Organizations may be obliged to conduct a PIA to identify the privacy risks in their organization. A PIA is for example obliged in case of high-risk processing activities. If an organization is unsuccessful in finding measures to mitigate the risk they should contact the AP before starting the high-risk processing activities.

The GDPR is risk based rather than rule based. The appropriate measures to be taken depends on the risk level of the processing activity. Each organization needs to decide on its ‘risk appetite’.

5. Privacy by design & privacy by default

Awareness for the principles 'privacy by design' and 'privacy by default' should be created. Organizations should verify how these principles should be implemented in their organization.

Privacy by design as well as privacy by default requires an organization to take such principles into consideration at the first stage of the product or service development process. Taking privacy by design and default into account at a later stage will be more costly and most certainly inefficient.

6. Data Protection Officer

Organizations may be obliged to appoint a Data Protection Officer. They should make clear whether their organization is subject to this obligation on time and start a selection procedure.

A DPO does not have to be appointed within the organization but may also be an external party. What’s important is that such a person has expert knowledge of the GDPR as well as sufficient knowledge of the organization and its processes and can operate independently. If the (board of) director(s) decides not to follow the advice of the DPO, the director will have to document such decision. A DPO is protected against dismissal regarding its role and function as DPO to enable the DPO to operate independently.  

7. Mandatory data breach notification

The obligation to report data breaches remains largely the same under the GDPR. However, there are stricter rules for the internal documentation of data breaches. Based on such documentation the AP should be able to verify whether an organization complied with the mandatory data breach notification.

Many data breaches occur due to human error. It is therefore paramount, aside from having state of the art technical security measures in place, to create awareness among staff members about what a data breach entails and which actions need to be taken when confronted with a data breach. Be aware not to instill (too much) fear as data breaches might be swept under the carpet instead of being dealt with in an appropriate manner.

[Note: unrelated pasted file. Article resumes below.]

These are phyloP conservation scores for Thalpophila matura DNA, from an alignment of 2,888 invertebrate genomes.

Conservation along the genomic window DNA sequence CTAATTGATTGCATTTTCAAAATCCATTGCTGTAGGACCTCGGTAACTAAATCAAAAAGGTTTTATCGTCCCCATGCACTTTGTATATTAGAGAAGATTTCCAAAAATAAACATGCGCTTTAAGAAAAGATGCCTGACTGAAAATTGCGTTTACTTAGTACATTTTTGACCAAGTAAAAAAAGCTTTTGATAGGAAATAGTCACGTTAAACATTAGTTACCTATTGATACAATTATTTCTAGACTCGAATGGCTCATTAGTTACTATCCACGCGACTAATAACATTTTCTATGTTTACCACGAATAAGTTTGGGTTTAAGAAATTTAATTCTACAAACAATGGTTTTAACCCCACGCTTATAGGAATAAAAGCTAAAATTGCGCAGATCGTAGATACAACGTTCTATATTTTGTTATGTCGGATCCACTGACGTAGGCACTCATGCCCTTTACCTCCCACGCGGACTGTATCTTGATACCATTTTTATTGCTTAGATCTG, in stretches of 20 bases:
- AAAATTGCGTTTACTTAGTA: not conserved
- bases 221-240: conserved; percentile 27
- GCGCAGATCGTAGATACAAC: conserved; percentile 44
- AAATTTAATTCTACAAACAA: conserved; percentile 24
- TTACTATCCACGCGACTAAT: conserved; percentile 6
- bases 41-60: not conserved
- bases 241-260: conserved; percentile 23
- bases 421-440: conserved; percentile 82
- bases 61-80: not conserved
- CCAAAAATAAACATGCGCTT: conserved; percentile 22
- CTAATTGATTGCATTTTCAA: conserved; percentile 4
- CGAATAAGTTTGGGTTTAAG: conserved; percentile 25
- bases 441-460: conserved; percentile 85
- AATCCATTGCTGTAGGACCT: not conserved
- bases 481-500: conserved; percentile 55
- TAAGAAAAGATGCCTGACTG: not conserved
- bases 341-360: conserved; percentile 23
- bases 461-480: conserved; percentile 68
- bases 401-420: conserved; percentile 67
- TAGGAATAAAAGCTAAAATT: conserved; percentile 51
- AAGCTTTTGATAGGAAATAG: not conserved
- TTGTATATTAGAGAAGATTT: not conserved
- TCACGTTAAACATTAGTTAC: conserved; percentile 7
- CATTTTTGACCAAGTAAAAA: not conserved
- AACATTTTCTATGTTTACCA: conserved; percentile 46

8. Data processing agreements

Existing data processing agreements should be assessed whether they are still adequate and meet the stricter GDPR requirements.

A significant difference in the relationship between the controller and processor is the fact that the GDPR imposes some legal obligations on the processor directly. Such as the obligation to implement appropriate technical and organizational measures to ensure a level of security appropriate to the risk, taking into account the state of the art, the costs of implementation and the nature, scope of context and purposes of processing; the obligation to notify the controller without undue delay after becoming aware of a personal data breach; and under some circumstances, the obligation to appoint a DPO.  

9. Lead supervisory authority

If an organization has multiple establishments in various EU Member States, or if processing activities have an impact on various EU Member States, only one supervisory authority will be competent to act as lead supervisory authority. Organizations should identify the lead supervisory authority applicable to them.

10. Consent

Under the GDPR stricter rules apply to the reliance on consent as a legal basis for processing. Organizations should evaluate their way of requesting, obtaining and registering the consent. Where necessary this should be amended. Organizations should be able to demonstrate that they have obtained valid consent from individuals to process their personal data. Besides, it should be as easy to withdraw their consent as it is to give it.


Article provided by: Irvette Tempelman - Cordemeyer & Slager / Advocaten, The Netherlands